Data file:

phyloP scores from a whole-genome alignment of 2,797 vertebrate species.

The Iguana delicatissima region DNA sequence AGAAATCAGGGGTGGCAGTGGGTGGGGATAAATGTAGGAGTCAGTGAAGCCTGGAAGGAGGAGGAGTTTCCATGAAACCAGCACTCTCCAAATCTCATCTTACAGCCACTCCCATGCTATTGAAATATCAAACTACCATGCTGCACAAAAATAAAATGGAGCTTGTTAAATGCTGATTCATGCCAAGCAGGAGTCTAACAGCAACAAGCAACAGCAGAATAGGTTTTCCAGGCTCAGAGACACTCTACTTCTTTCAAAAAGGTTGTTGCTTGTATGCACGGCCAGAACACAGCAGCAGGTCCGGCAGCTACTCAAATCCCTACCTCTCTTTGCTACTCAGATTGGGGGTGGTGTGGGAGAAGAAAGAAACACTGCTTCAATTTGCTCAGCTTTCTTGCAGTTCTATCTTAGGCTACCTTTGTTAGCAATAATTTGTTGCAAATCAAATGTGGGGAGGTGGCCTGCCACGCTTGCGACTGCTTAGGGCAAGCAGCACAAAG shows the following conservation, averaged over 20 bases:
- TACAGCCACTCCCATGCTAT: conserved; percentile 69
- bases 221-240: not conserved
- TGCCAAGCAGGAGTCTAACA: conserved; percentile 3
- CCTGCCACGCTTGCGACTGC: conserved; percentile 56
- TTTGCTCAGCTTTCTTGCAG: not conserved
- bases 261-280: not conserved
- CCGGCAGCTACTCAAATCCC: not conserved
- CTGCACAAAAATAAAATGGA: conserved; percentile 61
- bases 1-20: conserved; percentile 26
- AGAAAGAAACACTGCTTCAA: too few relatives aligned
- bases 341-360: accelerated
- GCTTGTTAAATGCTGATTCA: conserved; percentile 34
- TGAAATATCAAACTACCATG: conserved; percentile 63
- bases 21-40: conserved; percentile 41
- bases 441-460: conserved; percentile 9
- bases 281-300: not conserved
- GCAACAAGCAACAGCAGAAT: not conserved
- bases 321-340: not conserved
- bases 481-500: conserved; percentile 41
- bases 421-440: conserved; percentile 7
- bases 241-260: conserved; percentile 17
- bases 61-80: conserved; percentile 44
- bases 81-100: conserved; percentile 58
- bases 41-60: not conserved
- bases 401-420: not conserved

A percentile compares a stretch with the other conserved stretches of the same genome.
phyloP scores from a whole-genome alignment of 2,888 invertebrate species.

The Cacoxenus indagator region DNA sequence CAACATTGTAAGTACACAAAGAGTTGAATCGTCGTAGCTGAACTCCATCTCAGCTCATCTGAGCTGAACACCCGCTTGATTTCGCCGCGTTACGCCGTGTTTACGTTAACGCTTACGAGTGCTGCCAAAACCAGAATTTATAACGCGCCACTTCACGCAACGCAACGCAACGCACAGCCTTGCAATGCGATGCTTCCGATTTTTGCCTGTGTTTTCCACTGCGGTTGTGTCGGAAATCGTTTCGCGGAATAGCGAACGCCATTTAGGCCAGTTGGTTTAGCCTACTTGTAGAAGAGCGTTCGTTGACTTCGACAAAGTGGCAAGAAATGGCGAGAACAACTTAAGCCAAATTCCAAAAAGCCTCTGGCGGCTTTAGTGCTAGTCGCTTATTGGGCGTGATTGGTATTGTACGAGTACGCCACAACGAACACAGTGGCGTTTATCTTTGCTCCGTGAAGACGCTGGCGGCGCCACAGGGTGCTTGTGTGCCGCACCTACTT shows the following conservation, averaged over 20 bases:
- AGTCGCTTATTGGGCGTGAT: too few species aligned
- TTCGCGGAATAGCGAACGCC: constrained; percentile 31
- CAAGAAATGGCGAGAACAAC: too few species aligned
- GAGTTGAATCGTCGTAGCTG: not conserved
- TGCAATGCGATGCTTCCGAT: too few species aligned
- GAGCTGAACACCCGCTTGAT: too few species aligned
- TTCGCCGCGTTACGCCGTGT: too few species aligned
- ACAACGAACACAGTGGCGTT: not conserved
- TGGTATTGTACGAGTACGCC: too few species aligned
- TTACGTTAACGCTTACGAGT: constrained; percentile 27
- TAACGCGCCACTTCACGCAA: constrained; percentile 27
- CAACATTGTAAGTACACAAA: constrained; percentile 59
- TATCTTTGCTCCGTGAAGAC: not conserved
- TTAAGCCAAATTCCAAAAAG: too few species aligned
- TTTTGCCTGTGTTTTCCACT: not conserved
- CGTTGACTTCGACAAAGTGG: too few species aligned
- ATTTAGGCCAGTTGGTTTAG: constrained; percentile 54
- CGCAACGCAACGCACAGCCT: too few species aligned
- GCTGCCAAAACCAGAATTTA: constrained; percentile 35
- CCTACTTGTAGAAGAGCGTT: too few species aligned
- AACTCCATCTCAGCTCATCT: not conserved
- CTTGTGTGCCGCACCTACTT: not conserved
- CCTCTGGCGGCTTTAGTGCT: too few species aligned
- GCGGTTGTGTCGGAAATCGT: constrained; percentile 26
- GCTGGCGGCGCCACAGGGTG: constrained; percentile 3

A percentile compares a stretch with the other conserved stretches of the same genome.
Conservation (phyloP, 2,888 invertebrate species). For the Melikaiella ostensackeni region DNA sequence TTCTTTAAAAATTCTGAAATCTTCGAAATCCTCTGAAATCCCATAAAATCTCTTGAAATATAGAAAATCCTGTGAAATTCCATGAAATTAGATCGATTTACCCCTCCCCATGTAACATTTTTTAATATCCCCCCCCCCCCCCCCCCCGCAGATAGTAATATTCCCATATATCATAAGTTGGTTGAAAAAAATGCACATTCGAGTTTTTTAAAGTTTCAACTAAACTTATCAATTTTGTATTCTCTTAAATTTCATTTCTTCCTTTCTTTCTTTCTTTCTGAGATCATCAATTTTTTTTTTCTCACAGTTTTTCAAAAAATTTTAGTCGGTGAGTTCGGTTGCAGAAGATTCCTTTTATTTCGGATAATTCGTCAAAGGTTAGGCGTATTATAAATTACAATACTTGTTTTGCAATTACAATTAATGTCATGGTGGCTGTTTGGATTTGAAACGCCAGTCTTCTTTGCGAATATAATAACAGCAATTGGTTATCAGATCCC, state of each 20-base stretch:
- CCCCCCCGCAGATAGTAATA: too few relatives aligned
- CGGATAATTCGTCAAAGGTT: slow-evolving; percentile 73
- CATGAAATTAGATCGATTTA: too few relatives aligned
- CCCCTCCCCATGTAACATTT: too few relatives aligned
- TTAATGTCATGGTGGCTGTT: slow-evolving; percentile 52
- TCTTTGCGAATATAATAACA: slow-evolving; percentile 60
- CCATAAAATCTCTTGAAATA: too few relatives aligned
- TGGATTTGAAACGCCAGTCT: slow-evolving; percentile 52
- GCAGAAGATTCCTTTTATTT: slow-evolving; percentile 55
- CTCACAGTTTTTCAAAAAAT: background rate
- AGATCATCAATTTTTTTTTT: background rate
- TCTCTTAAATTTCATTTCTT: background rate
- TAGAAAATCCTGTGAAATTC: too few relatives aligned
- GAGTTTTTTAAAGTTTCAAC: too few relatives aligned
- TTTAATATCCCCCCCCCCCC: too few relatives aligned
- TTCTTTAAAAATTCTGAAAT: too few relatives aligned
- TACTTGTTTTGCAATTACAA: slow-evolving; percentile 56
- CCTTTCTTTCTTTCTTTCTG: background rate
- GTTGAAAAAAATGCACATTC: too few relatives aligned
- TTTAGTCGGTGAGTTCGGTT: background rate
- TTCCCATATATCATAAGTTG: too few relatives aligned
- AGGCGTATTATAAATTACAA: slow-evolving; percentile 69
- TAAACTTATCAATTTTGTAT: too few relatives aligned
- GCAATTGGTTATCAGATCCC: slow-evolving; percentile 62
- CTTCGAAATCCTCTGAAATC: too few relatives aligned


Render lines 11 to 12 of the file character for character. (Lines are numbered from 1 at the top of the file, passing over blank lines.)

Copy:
- bases 1-20: conserved; percentile 26
- AGAAAGAAACACTGCTTCAA: too few relatives aligned